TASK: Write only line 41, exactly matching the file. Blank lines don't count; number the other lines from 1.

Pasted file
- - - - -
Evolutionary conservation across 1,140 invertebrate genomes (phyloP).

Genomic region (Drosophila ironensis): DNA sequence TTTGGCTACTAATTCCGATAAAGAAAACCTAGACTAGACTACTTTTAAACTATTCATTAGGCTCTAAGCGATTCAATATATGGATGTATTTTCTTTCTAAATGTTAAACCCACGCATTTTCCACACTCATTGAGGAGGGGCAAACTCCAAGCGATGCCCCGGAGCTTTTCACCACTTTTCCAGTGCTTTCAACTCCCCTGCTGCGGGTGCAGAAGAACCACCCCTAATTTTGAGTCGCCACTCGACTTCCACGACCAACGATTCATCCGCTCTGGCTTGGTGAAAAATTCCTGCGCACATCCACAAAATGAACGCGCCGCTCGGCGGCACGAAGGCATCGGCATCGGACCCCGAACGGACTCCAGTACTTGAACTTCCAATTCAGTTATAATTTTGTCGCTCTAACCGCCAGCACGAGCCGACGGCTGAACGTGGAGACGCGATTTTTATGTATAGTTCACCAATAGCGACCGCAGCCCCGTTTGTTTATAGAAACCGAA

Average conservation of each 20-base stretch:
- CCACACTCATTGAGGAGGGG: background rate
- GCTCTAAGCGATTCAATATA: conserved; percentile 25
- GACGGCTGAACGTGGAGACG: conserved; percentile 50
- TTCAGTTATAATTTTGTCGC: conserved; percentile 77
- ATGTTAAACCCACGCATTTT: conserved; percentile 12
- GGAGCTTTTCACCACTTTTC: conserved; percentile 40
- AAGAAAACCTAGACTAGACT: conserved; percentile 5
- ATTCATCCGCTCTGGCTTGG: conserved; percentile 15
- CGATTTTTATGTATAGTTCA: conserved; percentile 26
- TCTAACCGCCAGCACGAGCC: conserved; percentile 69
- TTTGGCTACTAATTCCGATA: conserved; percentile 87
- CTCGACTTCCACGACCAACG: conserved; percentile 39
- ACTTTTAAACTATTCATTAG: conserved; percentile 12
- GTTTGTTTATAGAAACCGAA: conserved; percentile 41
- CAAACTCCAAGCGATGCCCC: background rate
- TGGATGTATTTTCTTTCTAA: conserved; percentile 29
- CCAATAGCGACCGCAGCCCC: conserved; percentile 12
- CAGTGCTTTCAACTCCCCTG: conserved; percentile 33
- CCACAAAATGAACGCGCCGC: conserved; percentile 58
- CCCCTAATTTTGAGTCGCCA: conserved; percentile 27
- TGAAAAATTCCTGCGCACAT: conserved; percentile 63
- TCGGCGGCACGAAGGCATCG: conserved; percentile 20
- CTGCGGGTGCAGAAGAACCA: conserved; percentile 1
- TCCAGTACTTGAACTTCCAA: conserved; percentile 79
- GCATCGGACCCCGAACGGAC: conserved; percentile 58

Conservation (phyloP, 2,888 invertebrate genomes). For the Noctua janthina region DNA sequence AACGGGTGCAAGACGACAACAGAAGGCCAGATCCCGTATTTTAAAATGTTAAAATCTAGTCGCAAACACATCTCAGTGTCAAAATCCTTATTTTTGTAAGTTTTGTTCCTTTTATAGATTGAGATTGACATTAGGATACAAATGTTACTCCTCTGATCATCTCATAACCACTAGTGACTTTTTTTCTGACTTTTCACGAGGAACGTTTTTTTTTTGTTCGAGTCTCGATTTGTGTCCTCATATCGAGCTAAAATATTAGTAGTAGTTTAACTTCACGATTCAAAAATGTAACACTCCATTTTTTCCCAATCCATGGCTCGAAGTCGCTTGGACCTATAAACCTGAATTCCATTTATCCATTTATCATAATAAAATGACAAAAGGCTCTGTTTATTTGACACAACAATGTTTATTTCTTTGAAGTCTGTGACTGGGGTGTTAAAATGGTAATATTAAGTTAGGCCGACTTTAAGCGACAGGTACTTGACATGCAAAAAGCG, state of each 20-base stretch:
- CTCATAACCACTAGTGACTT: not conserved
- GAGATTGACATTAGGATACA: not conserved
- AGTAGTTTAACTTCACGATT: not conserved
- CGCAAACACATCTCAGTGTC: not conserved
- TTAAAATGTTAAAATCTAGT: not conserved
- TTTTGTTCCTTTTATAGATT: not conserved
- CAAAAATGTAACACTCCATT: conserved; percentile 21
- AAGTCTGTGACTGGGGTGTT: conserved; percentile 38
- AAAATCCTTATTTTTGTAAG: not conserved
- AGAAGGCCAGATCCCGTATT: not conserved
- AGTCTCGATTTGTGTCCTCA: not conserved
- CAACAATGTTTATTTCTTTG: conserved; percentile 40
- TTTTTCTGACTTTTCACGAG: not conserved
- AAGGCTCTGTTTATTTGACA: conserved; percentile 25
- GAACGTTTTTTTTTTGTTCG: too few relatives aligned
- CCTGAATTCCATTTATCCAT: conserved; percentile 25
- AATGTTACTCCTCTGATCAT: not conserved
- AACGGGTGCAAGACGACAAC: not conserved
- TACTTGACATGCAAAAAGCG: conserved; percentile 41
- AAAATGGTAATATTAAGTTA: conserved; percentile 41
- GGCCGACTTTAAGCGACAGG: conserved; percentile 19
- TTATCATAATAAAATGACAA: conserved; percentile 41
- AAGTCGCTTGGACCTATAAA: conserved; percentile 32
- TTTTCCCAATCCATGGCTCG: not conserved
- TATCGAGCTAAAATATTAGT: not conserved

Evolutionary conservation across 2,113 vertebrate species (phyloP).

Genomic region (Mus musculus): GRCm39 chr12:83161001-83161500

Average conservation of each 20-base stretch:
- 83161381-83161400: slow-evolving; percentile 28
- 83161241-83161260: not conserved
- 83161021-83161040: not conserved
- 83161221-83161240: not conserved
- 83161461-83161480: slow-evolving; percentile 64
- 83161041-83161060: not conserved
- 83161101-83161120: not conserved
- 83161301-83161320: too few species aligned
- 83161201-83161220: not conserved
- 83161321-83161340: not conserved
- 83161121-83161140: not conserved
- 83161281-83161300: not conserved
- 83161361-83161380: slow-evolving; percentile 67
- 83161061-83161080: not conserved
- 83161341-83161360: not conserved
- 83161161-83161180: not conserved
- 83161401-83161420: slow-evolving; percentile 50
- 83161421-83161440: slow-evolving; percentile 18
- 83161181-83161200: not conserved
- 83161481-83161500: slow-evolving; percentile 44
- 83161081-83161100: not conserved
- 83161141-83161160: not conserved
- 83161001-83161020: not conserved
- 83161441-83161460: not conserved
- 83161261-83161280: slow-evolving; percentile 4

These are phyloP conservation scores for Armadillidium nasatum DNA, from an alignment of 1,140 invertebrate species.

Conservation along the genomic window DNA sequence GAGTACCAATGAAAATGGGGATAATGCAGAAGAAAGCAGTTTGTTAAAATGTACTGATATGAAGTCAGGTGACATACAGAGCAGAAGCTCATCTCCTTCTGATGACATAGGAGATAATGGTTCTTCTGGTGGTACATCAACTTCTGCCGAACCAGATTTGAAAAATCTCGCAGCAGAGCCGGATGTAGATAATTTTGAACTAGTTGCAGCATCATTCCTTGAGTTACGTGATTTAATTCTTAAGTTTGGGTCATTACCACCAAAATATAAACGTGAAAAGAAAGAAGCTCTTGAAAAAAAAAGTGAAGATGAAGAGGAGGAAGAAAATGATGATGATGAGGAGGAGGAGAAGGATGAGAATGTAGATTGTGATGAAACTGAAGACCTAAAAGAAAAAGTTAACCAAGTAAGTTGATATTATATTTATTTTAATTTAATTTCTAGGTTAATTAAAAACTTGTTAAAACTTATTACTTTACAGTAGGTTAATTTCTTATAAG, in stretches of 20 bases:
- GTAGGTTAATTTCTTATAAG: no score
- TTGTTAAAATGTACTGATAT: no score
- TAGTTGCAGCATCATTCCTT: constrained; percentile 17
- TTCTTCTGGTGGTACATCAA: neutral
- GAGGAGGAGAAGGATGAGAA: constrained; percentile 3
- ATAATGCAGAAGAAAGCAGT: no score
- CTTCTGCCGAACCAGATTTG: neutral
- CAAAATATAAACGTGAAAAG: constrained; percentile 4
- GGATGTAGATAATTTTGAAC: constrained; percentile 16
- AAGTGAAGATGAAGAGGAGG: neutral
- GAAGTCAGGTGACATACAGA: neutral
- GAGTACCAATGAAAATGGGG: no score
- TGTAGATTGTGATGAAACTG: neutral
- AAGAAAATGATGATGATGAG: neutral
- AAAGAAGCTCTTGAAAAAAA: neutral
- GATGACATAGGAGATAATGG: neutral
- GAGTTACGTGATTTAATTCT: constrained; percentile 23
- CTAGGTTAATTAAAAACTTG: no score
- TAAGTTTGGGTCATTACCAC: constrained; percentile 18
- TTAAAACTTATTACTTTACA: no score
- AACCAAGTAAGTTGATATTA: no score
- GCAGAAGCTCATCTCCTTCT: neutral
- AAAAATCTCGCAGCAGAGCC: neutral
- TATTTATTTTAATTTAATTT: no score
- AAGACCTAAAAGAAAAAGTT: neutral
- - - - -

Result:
- CAACAATGTTTATTTCTTTG: conserved; percentile 40